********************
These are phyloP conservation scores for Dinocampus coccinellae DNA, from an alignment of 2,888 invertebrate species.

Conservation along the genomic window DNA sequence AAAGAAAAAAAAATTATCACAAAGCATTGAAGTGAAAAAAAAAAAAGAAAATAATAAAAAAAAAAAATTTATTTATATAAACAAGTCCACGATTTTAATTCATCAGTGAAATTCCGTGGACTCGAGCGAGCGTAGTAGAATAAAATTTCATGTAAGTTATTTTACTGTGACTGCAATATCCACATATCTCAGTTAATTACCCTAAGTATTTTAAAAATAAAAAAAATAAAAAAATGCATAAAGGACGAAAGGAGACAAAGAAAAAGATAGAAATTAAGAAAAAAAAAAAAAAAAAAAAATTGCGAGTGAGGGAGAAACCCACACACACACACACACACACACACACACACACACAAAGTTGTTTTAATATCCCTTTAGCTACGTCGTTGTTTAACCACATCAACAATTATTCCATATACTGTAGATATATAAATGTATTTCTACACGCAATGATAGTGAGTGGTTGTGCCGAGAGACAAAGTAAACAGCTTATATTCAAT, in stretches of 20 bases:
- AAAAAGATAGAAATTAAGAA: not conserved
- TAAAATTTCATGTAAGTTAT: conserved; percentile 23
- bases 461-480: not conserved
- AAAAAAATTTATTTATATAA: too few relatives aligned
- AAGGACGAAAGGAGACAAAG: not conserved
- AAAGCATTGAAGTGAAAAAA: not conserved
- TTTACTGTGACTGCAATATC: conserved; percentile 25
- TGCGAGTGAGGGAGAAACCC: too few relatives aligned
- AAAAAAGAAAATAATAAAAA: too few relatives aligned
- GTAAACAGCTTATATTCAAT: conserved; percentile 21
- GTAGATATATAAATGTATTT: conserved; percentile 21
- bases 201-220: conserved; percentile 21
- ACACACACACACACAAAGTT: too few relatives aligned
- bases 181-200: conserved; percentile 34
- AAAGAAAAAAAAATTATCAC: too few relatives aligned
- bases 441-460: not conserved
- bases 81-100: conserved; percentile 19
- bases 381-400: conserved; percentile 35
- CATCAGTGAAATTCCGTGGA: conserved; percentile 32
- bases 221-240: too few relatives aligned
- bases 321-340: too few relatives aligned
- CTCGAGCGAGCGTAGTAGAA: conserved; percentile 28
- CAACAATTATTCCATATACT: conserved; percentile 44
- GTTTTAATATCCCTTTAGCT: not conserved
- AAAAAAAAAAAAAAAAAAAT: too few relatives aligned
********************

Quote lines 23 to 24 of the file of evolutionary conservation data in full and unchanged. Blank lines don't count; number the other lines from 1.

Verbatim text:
- bases 321-340: too few relatives aligned
- CTCGAGCGAGCGTAGTAGAA: conserved; percentile 28